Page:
The Webt@alker 6000 comes with a separate charger, just as the Netgear did, although Topcom didn't seem to think it was a good idea to have a removable charger; so if the charger would get damaged, you have to replace the whole charger. We're not sure this is the best way of doing things, but as long as Topcom can provide a replacement for an affordable price, it's not a big deal.

Handset Functionality and Conclusion




We should've mentioned this earlier, but on the right hand side of the handset is a 2.5mm headset jack which will work with any standard hands-free kit that uses a 2.5mm connector. This might be handy if you don't want to hold the handset to your face during long conversations, and it seems to be a pretty standard feature on cordless phones these days.



Using the Webt@lker 6000 is not that different from the Netgear SPH200D, although Topcom has added a menu option which the SPH200D didn't have, namely Intercom. This is for use with calls between two Webt@lker 6000 handsets, although we couldn't test this feature as we only had one review unit. At the moment Topcom doesn't offer separate handsets, so it's not possible to upgrade the system without purchasing a new base station, which seems a bit daft, but we're sure this will change in the future.



Interestingly, Topcom had released a new firmware update for the Webt@lker 6000 shortly after we were shipped our review unit; although we're not sure what the new version added or improved over the one that came pre-installed. None the less, it shows that the company is dedicated to its products. Firmware installation was a breeze, you go into the settings menu, select advanced and then firmware update; the phone then connects to Topcom's servers, downloads the latest firmware version and updates the base station and the handset for you automatically.

Normally this can be a hassle and this is the reason why a lot of people don't bother with these kinds of things, so a big thumbs up to Topcom for making this process so easy. The initial setup is equally as easy, it will search for the base station, ask you if it's the one you want to connect to, make you enter some country specific details such as country and area code, and finally it will tell you to enter your Skype account details.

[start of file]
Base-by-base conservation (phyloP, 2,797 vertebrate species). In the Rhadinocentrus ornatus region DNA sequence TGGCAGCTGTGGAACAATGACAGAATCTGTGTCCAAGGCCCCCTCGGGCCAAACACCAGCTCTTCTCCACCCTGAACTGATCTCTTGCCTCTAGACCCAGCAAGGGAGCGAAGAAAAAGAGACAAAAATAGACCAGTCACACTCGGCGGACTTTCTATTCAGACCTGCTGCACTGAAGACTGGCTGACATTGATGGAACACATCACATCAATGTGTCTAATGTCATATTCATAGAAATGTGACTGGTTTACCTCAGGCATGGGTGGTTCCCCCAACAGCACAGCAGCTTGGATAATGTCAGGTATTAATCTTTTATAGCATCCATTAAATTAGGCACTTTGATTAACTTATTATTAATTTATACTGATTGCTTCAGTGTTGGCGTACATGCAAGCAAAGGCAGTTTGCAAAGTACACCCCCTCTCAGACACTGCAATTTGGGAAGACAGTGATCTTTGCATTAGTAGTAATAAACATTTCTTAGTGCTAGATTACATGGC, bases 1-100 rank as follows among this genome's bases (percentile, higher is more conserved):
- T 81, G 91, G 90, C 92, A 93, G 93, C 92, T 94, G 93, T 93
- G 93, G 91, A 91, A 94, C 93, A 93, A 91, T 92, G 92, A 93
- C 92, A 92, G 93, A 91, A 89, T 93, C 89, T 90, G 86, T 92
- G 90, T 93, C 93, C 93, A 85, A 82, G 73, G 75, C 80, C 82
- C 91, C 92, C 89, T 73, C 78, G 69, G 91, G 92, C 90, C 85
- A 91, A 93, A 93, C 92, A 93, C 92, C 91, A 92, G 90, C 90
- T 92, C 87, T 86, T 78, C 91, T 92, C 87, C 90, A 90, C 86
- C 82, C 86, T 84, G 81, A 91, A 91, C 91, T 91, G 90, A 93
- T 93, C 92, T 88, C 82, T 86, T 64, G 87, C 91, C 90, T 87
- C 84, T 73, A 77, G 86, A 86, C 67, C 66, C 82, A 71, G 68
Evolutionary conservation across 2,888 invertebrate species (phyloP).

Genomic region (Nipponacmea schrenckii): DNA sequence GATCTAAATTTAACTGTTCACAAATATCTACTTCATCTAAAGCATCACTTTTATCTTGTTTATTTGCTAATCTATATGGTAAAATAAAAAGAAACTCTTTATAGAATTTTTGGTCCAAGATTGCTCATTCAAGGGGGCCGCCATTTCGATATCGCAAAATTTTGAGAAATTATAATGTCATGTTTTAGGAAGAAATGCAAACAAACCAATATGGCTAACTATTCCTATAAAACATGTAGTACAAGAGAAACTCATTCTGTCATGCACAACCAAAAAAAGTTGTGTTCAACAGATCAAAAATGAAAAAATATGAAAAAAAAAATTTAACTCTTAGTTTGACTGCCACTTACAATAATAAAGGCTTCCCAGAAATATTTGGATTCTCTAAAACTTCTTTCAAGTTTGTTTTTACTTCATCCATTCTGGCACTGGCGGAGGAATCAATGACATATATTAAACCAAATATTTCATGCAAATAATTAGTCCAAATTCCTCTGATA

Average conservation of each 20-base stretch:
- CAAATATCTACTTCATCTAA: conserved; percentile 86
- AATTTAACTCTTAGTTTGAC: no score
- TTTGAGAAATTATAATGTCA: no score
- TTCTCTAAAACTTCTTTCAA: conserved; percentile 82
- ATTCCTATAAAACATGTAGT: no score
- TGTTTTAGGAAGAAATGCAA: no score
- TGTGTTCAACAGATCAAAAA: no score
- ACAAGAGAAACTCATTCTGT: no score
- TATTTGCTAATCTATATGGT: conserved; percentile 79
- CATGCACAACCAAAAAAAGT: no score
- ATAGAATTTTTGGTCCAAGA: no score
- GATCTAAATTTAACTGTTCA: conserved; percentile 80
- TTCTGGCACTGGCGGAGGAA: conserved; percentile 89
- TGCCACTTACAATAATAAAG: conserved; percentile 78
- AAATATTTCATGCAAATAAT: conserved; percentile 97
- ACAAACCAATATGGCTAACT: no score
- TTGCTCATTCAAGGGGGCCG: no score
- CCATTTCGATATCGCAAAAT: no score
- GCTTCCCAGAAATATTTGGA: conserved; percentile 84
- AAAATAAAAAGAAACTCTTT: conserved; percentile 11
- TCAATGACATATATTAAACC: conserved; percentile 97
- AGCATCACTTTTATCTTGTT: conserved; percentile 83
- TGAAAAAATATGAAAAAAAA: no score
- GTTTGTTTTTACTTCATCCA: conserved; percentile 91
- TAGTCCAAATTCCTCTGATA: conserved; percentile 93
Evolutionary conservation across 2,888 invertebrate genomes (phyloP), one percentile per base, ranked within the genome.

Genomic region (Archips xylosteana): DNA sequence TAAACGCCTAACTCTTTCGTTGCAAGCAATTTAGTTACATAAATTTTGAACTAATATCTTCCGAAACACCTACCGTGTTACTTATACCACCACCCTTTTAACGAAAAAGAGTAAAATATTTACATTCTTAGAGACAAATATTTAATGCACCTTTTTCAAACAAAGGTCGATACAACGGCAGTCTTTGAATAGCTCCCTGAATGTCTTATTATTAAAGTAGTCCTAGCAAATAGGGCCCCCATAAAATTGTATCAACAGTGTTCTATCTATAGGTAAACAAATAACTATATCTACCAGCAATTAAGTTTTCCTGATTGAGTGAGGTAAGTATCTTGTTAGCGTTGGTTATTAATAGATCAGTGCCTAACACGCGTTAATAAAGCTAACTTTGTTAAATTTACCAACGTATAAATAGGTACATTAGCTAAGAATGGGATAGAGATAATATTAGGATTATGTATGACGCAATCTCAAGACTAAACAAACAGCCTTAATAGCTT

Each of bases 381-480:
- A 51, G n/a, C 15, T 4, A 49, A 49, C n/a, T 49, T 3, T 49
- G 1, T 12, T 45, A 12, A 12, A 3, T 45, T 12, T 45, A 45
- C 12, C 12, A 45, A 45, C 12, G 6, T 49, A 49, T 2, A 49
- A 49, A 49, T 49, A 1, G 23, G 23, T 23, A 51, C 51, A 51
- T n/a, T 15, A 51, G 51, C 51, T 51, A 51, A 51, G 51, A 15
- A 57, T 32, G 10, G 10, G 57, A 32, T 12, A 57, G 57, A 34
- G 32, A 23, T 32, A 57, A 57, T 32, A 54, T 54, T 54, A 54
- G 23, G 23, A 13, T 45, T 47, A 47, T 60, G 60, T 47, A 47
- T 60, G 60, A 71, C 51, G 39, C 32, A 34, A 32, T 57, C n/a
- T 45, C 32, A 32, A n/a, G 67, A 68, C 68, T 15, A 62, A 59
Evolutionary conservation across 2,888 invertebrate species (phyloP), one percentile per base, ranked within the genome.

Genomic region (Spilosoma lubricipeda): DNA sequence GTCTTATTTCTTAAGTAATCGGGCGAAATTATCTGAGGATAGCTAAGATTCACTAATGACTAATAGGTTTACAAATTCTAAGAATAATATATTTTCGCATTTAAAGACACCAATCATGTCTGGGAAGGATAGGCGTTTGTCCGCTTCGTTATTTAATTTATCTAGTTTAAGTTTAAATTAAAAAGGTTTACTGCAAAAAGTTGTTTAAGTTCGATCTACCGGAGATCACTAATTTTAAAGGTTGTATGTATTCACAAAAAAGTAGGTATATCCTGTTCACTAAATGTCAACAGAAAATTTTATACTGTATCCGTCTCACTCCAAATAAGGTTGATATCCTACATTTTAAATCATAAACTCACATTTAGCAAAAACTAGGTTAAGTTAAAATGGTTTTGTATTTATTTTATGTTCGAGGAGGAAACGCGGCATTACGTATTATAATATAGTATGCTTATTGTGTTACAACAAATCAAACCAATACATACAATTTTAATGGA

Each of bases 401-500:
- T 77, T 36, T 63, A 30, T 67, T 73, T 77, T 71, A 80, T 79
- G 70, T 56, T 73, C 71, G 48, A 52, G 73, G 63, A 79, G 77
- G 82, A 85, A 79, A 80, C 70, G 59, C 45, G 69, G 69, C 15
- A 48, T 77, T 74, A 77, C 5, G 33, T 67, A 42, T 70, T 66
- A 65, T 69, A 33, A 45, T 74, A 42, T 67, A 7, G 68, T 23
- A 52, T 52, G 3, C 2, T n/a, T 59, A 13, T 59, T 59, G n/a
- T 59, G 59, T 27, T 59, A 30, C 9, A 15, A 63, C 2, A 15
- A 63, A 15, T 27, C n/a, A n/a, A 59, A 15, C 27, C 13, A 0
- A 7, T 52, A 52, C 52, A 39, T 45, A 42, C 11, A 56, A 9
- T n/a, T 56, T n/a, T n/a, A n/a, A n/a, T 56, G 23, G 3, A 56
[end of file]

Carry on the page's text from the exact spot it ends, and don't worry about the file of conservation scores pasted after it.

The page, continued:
It's a bit fiddly to enter a lot of details on the keypad, but this is the kind of trade-off you have to do with this kind of device, just as on most mobile phones. The screen is fairly easy to read and although it's far from the best LCD display we've seen, it's not as bad as some cheaper colour display cordless phones around. Topcom lists the Webt@lker 6000 as having 10 polyphonic ring tones, although our review sample had 11. We can't say we were impressed by any of them and a simple telephone style ring signal is really missing here.



The Webt@lker 6000 doesn't have any vibrating alert which is a bit of a shame, especially as Netgear managed to squeeze that in, but it's not a deal breaker. Battery life seemed quite good, the two 800mAh rated AAA batteries lasted about three days on standby during a few calls and some general fidgeting with the handset was performed during this time as well. Topcom doesn't specify any standby or talk time figures, but we don't have any complaints here.



We were also impressed by the massive printed manual that Topcom provided with the Webt@lker 6000; although it covers 12 languages, every language has about 35 pages of well written information with detailed pictures of how each function works. This is how a manual should be written and is something other companies should look up to and try to follow when it comes to consumer convergence devices of this type.



To sum things up, the Topcom Webt@lker 6000 is an excellent cordless phone with the added benefit of Skype functionality. It's easy to use and has a fairly attractive design. The only fly in the ointment would be the availability as it seems to be limited to Europe at the moment. It's priced at around 150 or about $220 USD which might seem a bit expensive, although it seems like it should be available in Canada as well for around $279 CND which is much more than it goes for in Europe.